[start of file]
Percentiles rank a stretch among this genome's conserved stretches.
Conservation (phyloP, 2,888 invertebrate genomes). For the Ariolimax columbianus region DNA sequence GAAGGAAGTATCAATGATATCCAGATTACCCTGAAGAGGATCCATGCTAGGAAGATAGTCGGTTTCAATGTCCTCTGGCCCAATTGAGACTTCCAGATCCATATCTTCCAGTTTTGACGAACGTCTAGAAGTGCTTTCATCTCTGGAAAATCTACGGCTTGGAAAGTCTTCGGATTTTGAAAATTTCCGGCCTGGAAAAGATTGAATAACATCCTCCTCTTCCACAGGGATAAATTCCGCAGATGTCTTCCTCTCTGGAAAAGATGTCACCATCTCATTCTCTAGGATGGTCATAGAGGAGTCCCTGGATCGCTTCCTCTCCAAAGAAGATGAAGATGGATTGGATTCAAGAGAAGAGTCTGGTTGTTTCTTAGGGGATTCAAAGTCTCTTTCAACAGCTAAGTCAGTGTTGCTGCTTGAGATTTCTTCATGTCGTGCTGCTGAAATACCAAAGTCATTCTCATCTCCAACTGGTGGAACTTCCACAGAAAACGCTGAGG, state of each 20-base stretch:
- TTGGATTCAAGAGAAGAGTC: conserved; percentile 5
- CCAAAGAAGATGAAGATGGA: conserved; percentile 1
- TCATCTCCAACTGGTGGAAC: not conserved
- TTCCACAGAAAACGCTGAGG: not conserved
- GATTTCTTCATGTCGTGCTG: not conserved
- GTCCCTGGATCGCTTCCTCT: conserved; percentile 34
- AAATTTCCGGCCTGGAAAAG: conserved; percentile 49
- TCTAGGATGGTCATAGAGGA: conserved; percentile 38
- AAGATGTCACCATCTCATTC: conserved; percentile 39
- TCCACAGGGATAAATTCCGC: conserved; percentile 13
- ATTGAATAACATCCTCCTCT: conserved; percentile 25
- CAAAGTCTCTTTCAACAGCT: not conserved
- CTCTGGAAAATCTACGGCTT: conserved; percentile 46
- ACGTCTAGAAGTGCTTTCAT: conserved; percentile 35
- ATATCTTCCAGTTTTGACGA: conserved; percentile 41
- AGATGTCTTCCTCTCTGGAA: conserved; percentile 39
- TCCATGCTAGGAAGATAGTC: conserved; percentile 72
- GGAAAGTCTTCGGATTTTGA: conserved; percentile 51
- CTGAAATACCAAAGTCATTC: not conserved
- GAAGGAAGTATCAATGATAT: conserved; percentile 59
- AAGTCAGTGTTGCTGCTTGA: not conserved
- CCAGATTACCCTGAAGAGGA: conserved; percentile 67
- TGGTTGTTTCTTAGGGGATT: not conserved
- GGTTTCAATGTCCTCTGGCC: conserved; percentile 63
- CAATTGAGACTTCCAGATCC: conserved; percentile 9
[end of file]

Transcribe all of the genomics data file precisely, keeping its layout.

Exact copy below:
Percentiles rank a stretch among this genome's conserved stretches.
Conservation (phyloP, 2,888 invertebrate genomes). For the Ariolimax columbianus region DNA sequence GAAGGAAGTATCAATGATATCCAGATTACCCTGAAGAGGATCCATGCTAGGAAGATAGTCGGTTTCAATGTCCTCTGGCCCAATTGAGACTTCCAGATCCATATCTTCCAGTTTTGACGAACGTCTAGAAGTGCTTTCATCTCTGGAAAATCTACGGCTTGGAAAGTCTTCGGATTTTGAAAATTTCCGGCCTGGAAAAGATTGAATAACATCCTCCTCTTCCACAGGGATAAATTCCGCAGATGTCTTCCTCTCTGGAAAAGATGTCACCATCTCATTCTCTAGGATGGTCATAGAGGAGTCCCTGGATCGCTTCCTCTCCAAAGAAGATGAAGATGGATTGGATTCAAGAGAAGAGTCTGGTTGTTTCTTAGGGGATTCAAAGTCTCTTTCAACAGCTAAGTCAGTGTTGCTGCTTGAGATTTCTTCATGTCGTGCTGCTGAAATACCAAAGTCATTCTCATCTCCAACTGGTGGAACTTCCACAGAAAACGCTGAGG, state of each 20-base stretch:
- TTGGATTCAAGAGAAGAGTC: conserved; percentile 5
- CCAAAGAAGATGAAGATGGA: conserved; percentile 1
- TCATCTCCAACTGGTGGAAC: not conserved
- TTCCACAGAAAACGCTGAGG: not conserved
- GATTTCTTCATGTCGTGCTG: not conserved
- GTCCCTGGATCGCTTCCTCT: conserved; percentile 34
- AAATTTCCGGCCTGGAAAAG: conserved; percentile 49
- TCTAGGATGGTCATAGAGGA: conserved; percentile 38
- AAGATGTCACCATCTCATTC: conserved; percentile 39
- TCCACAGGGATAAATTCCGC: conserved; percentile 13
- ATTGAATAACATCCTCCTCT: conserved; percentile 25
- CAAAGTCTCTTTCAACAGCT: not conserved
- CTCTGGAAAATCTACGGCTT: conserved; percentile 46
- ACGTCTAGAAGTGCTTTCAT: conserved; percentile 35
- ATATCTTCCAGTTTTGACGA: conserved; percentile 41
- AGATGTCTTCCTCTCTGGAA: conserved; percentile 39
- TCCATGCTAGGAAGATAGTC: conserved; percentile 72
- GGAAAGTCTTCGGATTTTGA: conserved; percentile 51
- CTGAAATACCAAAGTCATTC: not conserved
- GAAGGAAGTATCAATGATAT: conserved; percentile 59
- AAGTCAGTGTTGCTGCTTGA: not conserved
- CCAGATTACCCTGAAGAGGA: conserved; percentile 67
- TGGTTGTTTCTTAGGGGATT: not conserved
- GGTTTCAATGTCCTCTGGCC: conserved; percentile 63
- CAATTGAGACTTCCAGATCC: conserved; percentile 9